6. My flexible approach makes participating in a CSA, farm share, or other “random” produce plan work well:  It really doesn’t matter what kinds of produce I get that week.  Whatever comes in the basket, I can find multiple ways to make it work.

So, I guess that’s what it boils down to:  I prefer flexibility and saving the maximum amount of money OVER having all my ducks carefully lined up in a row and me knowing a week (or a month!) in advance what I will be making on any given day.  But, like I wrote to my friend above, that doesn’t mean I don’t plan at all;  I just don’t plan in what might be considered a traditional, menu-planning way.

So, how about you?  What tools do you use?  Any?  Are you looking to change your meal-planning habits any time in the future?  If so, why?  If not, why?  Inquiring minds want to know….


*As a bonus, Sprouts has double-ad Wednesdays.  Each sale ad starts on Wednesday and ends Thursday, eight days later.  So each Wednesday, two weeks’ worth of ads are valid.  So, when there is a screamin’ deal — like navel oranges at 4 lbs/$1.00, I know I can buy 10+ this Wednesday, and 10+ lbs next Wednesday, too.  I virtually always shop at Sprouts on Wednesdays to take advantage of double ads.

About Karen Joy

I'm a partially-homeschooling mother of six -- 3 boys ages 19, 17 and 15 years old, and three girls: 11, 8, and 3. I like birding, reading, writing, organic gardening, singing, playing guitar, hiking, the outdoors, and books. I very casually lead a very large group of homeschooling families in the Phoenix area. I have a dear hubby who designs homes for a local home builder and who is the worship pastor of our church. I live in the desert, which I used to hate, but now appreciate.

Posted on February 21, 2013, in Budget, Cooking/Baking/Food/Recipes, Get Organized!, Groceries, Housework, Shopping. Bookmark the permalink. 3 Comments.

  1. I love Daja too…. and her dear mother, Lady Dorothy as well. They’re both such dynamos. I admire them so.

    I never meal-plan… or shall I say I *seldom* meal plan. Sometimes I’ll be thinking about supper for the next night, as I’m washing dishes the previous. If I have to get out some meat from the deep freeze, for the most part. Otherwise I start thinking about supper somewhere between noon-2pm. We’re simple-meal-eaters… fried eggs & toast have always been well received, as have peanut butter & jelly sandwiches, if I’m just not up to making anything else. My family goes along with whatever is set down on the table in front of them… and don’t complain. The only time I’ve ever had a complaint was years ago when I tried a new recipe…. Lima Bean Casserole. It was not received well & has been the brunt of jokes from my now-adult children ever since. Oh… that & a tofu-something-or-another dish I made one time. That still generates the chuckles too. But I take it all in good stride. After almost 37 years of being a married woman who has always been in charge of the kitchen, a couple dishes that weren’t well received isn’t too bad of a record.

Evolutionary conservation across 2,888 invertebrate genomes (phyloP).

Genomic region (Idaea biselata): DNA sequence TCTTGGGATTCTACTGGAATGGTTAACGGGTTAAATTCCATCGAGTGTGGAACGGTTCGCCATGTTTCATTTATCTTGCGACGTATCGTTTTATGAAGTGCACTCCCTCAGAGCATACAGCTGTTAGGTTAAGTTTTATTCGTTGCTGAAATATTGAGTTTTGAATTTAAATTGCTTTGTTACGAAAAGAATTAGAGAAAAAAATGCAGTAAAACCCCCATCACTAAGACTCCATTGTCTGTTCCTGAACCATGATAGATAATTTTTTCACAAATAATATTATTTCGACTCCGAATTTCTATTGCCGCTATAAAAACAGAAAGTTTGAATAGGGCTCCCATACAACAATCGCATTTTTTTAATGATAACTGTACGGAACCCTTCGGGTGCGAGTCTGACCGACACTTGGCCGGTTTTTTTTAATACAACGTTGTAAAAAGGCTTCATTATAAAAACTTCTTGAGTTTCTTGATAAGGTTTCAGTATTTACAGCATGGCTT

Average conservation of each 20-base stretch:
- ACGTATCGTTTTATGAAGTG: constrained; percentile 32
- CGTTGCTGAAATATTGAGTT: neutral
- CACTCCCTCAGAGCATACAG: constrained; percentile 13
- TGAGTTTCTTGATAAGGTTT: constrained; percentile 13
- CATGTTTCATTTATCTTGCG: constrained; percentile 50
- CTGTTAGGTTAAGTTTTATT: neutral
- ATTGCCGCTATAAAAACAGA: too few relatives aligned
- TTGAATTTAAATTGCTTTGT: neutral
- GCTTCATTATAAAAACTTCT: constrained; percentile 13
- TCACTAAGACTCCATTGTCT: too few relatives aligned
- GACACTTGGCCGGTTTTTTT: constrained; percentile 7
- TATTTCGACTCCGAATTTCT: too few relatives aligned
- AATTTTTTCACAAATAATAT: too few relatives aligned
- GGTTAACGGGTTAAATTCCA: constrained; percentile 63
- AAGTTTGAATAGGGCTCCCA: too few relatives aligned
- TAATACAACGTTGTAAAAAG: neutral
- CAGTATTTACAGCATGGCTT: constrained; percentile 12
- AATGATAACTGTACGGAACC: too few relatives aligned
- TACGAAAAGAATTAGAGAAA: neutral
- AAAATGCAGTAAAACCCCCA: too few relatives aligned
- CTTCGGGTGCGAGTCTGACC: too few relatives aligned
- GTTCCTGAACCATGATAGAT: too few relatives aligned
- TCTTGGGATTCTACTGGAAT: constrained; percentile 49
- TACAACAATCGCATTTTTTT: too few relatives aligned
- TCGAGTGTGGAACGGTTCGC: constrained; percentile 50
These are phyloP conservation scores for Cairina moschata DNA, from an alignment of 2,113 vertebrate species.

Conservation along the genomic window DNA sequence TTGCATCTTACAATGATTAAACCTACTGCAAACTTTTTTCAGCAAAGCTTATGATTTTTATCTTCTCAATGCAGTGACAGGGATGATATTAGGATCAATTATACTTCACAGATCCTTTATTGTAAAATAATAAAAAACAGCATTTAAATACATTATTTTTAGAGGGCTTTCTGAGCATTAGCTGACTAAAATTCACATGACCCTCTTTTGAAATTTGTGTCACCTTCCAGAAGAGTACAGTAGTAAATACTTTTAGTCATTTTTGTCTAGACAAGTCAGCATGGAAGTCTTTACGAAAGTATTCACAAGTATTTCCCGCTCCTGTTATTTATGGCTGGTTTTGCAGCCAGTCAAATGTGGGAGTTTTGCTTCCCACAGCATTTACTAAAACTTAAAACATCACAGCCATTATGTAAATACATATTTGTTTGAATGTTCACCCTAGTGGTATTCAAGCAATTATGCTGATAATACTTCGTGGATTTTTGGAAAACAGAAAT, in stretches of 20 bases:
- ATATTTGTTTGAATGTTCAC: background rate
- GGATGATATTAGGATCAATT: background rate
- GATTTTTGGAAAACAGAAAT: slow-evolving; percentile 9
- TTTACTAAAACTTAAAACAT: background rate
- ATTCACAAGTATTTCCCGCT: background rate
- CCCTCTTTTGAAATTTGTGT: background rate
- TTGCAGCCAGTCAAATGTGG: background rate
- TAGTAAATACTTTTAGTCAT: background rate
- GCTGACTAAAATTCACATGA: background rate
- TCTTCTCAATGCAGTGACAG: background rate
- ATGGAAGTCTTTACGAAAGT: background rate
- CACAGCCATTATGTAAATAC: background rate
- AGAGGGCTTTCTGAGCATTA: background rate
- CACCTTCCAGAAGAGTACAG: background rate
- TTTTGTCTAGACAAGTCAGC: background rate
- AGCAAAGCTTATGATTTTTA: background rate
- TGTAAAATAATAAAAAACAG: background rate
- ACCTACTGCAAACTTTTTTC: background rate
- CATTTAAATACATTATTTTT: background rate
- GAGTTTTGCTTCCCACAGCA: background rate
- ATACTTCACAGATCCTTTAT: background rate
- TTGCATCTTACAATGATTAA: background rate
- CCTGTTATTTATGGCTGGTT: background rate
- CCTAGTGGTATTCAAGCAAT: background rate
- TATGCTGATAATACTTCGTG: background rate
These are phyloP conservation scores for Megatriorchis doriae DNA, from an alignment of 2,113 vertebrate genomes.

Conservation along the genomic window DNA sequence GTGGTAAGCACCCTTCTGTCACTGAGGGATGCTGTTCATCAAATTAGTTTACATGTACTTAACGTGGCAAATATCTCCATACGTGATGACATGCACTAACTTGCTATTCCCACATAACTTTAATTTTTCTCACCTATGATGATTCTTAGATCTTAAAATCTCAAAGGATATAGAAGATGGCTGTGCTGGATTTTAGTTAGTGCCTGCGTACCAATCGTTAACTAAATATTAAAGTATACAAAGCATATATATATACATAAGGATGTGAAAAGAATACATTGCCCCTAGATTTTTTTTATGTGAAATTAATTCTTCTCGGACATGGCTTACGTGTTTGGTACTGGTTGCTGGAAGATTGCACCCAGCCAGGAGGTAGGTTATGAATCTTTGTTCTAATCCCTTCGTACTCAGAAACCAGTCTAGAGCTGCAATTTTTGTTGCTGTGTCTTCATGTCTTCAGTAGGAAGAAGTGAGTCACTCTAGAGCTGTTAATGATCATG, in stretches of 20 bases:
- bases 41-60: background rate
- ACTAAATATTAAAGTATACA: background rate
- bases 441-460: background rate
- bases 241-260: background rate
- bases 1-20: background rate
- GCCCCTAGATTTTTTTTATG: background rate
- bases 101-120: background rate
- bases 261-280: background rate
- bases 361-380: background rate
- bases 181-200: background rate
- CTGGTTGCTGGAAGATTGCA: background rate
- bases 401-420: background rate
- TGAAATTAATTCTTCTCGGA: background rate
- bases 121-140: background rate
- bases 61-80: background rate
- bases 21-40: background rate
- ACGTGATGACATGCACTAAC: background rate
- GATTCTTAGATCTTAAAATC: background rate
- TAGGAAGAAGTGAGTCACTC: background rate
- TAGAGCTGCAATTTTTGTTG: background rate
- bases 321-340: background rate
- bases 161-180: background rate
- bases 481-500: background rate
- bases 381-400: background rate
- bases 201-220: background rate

Oh, I always make whatever I have on hand. I don’t go “ingredient shopping” for a night’s meal. I’m just not that ambitious. For holidays, yes…. or special gatherings, yes… I’ll ingredient shop. Otherwise I do not. I prepare whatever we have on hand & this has led to some mighty interesting combinations. *lol*


  2. It’s funny because I was just working on a meal plan then scrolling through facebook and saw your post, so I wanted to see what you had to say about it. 🙂 I wish I could do it your way, sounds fantastic, but actually not, just thinking about it and even reading about it stressed me out. I was reading someone else’s blog recently who said something similar and I’ve been intrigued by that type of meal planning but can’t do it….yet.

    If I don’t have a meal plan I get stressed about dinner because I haven’t been cooking since I was 7. I’m glad you brought that part up because when I thought about it I’ve only been cooking outside of a jar for a little over 2 years. And how long have I been married, how old are my kids…yeah. So I feel better knowing that yes, you’ve been doing this a while, and I haven’t. In all honesty, I am very happy with myself because I have grown so much in the cooking and baking department in the last 2 years.